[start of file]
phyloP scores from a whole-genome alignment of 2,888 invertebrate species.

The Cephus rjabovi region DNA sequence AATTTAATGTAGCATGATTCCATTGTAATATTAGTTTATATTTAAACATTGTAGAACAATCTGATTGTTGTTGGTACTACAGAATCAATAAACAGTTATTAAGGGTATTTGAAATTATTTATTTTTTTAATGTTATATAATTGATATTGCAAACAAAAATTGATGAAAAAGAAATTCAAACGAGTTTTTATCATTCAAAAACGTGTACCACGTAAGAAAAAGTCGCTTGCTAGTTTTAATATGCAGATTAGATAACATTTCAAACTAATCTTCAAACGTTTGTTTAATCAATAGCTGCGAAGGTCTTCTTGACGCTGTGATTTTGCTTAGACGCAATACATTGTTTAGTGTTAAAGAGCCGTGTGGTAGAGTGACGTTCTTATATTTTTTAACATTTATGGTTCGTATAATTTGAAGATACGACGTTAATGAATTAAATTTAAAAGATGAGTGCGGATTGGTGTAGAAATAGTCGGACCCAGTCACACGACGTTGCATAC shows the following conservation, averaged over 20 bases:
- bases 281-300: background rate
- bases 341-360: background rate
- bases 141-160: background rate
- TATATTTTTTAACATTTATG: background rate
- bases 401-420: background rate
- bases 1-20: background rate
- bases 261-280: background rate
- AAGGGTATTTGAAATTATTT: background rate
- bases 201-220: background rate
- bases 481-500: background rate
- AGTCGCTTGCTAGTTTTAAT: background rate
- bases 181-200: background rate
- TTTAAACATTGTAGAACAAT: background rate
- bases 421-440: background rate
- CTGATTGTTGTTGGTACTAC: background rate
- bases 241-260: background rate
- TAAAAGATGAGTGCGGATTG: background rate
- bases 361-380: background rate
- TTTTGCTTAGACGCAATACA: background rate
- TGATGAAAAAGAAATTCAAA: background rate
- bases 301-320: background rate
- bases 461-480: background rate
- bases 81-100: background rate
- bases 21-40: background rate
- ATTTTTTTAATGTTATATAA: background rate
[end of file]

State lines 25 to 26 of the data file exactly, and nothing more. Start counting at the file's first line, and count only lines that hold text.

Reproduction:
- bases 81-100: background rate
- bases 21-40: background rate